Every Fourth of July, somebody reminds us there’s more to this national holiday than hotdogs and fireworks. Take time over the weekend, we are piously admonished, to remember what it’s all about. Annoying advice, perhaps, but important. And, this year, more so than ever because one of our most basic rights is under attack.
In powerful words that still stir our hearts, our Founding Fathers laid forth the foundation on which America is built: “We hold these truths to be self-evident, that all men are created equal, that they are endowed by their Creator with certain unalienable rights, that among these are life, liberty and the pursuit of happiness.” And those rights are so sacred “that whenever any form of government becomes destructive of these ends, it is the right of the people to alter or to abolish it, and to institute new government.”
Clearly, the Founders were telling us they wouldn’t tolerate any wholesale attempt to undermine our basic rights — and we shouldn’t, either. So where’s the outrage today over the massive invasion of our privacy by the National Security Agency? Have we forgotten how to fight?
All we’ve been talking about for the last two weeks is Edward Snowden. Where is he? Will he ever get out of the Moscow airport? Will he be granted asylum anywhere? Who cares? The real issue is not Snowden’s fate. It’s what Snowden revealed about NSA’s collection of data, which we now know to be even more widespread than previously believed.
Under a broad interpretation of Section 215 of the Patriot Act, and with the full blessing of the court set up by the Foreign Intelligence Surveillance Act, NSA’s amassing and storing a record of every phone call — every single phone call! — made in the United States: from what number, to what number and how long it lasted: what Sen. Ron Wyden (D-OR) has called “a massive invasion of Americans’ privacy.” The NSA has also capturing records of every email sent outside the United States.
That’s not all. The latest documents leaked by Snowden reveal that the NSA is also routinely listening in on communications of many governments, including our allies in the European Union. It’s targeted 38 embassies and diplomatic missions in Washington and New York for surveillance. And it bugged conversations of delegates to the Group of 20 industrialized nations meeting recently in London. When Chancellor Angela Merkel of Germany, French President Francois Hollande and other European leaders expressed alarm over NSA’s global spying, President Obama defended it, insisting we’re just “trying to understand the world better.”
But, again, it’s well and good that European leaders are upset. What’s frightening is that there’s so little concern expressed by the American people. In the most recent Washington Post poll, 56 percent of Americans find the NSA spying program “acceptable.” Who knows why? Maybe it’s a result of post-September 11 syndrome, whereby we assume we have to surrender our privacy in order to help track down terrorists. Maybe it’s because we’ve already volunteered so much private information to Facebook, Amazon and Twitter anyway, we don’t care about privacy anymore. Or maybe it’s because Americans trust Obama where they didn’t trust Bush and Cheney. Sadly, for whatever reason, when it comes to fighting for our right of privacy, we’ve become a nation of sheep.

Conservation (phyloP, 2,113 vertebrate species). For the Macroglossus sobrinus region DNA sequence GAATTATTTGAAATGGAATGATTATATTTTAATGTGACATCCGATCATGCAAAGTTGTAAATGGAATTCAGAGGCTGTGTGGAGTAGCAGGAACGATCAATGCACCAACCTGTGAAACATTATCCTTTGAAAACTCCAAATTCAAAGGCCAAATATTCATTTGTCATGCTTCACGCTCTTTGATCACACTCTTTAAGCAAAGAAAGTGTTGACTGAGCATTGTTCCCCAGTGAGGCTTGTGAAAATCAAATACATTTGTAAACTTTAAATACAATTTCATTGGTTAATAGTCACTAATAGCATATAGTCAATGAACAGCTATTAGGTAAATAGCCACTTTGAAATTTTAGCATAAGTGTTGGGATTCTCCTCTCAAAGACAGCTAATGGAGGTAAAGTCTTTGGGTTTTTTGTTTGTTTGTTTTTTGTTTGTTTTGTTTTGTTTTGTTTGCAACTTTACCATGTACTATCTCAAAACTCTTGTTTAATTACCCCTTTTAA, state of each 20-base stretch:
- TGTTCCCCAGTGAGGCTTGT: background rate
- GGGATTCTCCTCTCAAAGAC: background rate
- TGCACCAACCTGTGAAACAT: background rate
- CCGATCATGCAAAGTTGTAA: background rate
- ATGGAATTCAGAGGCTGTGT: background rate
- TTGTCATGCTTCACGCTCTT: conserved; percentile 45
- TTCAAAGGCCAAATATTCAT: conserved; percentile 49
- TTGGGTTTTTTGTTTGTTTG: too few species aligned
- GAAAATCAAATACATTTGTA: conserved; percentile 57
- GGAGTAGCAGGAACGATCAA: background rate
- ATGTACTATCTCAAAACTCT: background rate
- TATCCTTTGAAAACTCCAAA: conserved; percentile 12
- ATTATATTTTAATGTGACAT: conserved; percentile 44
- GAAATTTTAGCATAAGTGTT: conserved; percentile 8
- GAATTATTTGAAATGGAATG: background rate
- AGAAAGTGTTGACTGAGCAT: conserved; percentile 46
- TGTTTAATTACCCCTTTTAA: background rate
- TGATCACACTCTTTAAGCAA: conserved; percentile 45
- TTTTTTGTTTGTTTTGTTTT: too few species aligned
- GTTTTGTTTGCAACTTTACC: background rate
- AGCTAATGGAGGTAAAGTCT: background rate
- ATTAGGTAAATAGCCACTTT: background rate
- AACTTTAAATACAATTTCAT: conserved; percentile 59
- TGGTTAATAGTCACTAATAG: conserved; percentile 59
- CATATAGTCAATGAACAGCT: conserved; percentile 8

That’s a mistake we will someday regret. We don’t have to go back to 1776 to be reminded of how tough our right of privacy was to secure and how valuable it is. The strongest argument for the Fourth Amendment’s right of privacy, in fact, came in the 1928 Supreme Court case of Olmstead v. United States — which was, ironically, the very first case about the government’s right to gather evidence by listening in on phone calls. By a 5-4 margin, the court held for the government. But the great Justice Louis D. Brandeis wrote a blistering dissent, in which he tied the Constitution back to the Declaration of Independence.
To enable “the pursuit of happiness,” Brandeis argued, the makers of the Constitution “conferred, as against the government, the right to be let alone — the most comprehensive of rights and the right most valued by civilized men.” He continued: “To protect that right, every unjustifiable intrusion by the Government upon the privacy of the individual, whatever the means employed, must be deemed a violation of the Fourth Amendment.”
Under that logic, there is no way NSA’s unlimited data collection can be justified. And no way we should accept it.